We bring you tips on how to communicate for business success as a freelancer.
Communication is a vital ingredient in a happy working relationship with clients. This is even more important when you are a freelance web designer as most communication will be conducted via email where words can be misinterpreted.
It’s no surprise that on many freelance forums and platforms such as People per hour, clients can rate services using communication as one of their point scoring systems. Making yourself available is key to success and crucial to winning five star feedbacks every time.
Nothing infuriates a client more than when they try to contact you and feel as though they’re being ignored. If you are spending a day away from your desk, let them know beforehand, such as, “tomorrow I’ll be in meetings all day however I promise to answer any queries when I return at 3pm”.
Clients can handle you being unavailable as long as they have prior notice, what they find difficult to digest though is a web designer that seems to have disappeared with their precious project.
Keep in Touch
Even if you think you may over run the deadline keep in touch with the client. They need to know how their website is progressing and will thank you for letting them know that it’s in safe hands. Hourly updates are over the top, however depending on the length of the project every few days should suffice.
Answer all Emails
No matter how many emails you receive from the client be sure to answer everyone within the hour at least. This will enable them to relax knowing that you value their project above all others. You don’t have to construct lengthy replies but as long as you answer any queries professionally and politely they will be sure to recommend you to colleagues and associates.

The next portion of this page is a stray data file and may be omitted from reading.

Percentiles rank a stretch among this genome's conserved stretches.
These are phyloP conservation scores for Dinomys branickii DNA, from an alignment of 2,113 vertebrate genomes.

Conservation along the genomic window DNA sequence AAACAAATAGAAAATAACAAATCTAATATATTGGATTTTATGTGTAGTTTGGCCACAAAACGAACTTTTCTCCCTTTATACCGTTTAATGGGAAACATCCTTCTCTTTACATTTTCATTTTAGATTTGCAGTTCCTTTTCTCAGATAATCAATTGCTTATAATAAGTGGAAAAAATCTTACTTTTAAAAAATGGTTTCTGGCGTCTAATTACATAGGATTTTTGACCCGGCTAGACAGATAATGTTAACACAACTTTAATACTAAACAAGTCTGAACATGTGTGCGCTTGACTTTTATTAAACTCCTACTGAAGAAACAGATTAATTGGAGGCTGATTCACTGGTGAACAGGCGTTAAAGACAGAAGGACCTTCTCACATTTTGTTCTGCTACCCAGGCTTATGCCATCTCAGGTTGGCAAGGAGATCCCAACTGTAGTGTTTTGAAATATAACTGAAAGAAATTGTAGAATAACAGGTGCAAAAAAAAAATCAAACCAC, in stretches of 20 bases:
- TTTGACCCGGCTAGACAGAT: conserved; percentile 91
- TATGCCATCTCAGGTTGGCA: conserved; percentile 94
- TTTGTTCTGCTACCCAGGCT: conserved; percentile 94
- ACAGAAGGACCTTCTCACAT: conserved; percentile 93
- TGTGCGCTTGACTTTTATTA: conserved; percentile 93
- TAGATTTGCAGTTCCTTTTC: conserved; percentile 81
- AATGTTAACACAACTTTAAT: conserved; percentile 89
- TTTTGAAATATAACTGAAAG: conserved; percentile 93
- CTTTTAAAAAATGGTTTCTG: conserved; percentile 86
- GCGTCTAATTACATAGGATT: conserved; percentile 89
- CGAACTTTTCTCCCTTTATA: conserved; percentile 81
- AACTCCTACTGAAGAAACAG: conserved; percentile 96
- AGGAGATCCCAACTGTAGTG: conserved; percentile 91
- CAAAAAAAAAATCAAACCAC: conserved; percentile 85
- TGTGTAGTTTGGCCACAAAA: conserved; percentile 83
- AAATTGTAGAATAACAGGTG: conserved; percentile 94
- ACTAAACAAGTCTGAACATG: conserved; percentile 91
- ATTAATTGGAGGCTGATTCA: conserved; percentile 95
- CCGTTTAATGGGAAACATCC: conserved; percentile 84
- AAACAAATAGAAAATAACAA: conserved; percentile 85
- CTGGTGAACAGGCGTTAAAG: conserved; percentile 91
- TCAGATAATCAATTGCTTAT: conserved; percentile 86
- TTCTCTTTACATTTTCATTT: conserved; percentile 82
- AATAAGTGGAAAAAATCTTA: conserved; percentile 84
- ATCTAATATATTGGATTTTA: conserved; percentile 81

Speak when Spoken to
Some freelancers believe that a sure fire way to secure a contract is to badger the client into submission, however, showing your enthusiasm in this way only serves to infuriate the client who already has oodles of applications to sift through. Make sure when applying or bidding for a job that you leave no margin for error, if you sell your services well in your application they will come to you as soon as they’re ready.
Even after the client has paid up you must be professional. No matter how busy you are or how glad you are the project is finally over, one word answers or arrogant speak will only serve to gain you a bad reputation. This is true if you’re leaving a job to go freelance too, as no matter how much you’d love to tell your boss to stick it, you need their reference to provide future work.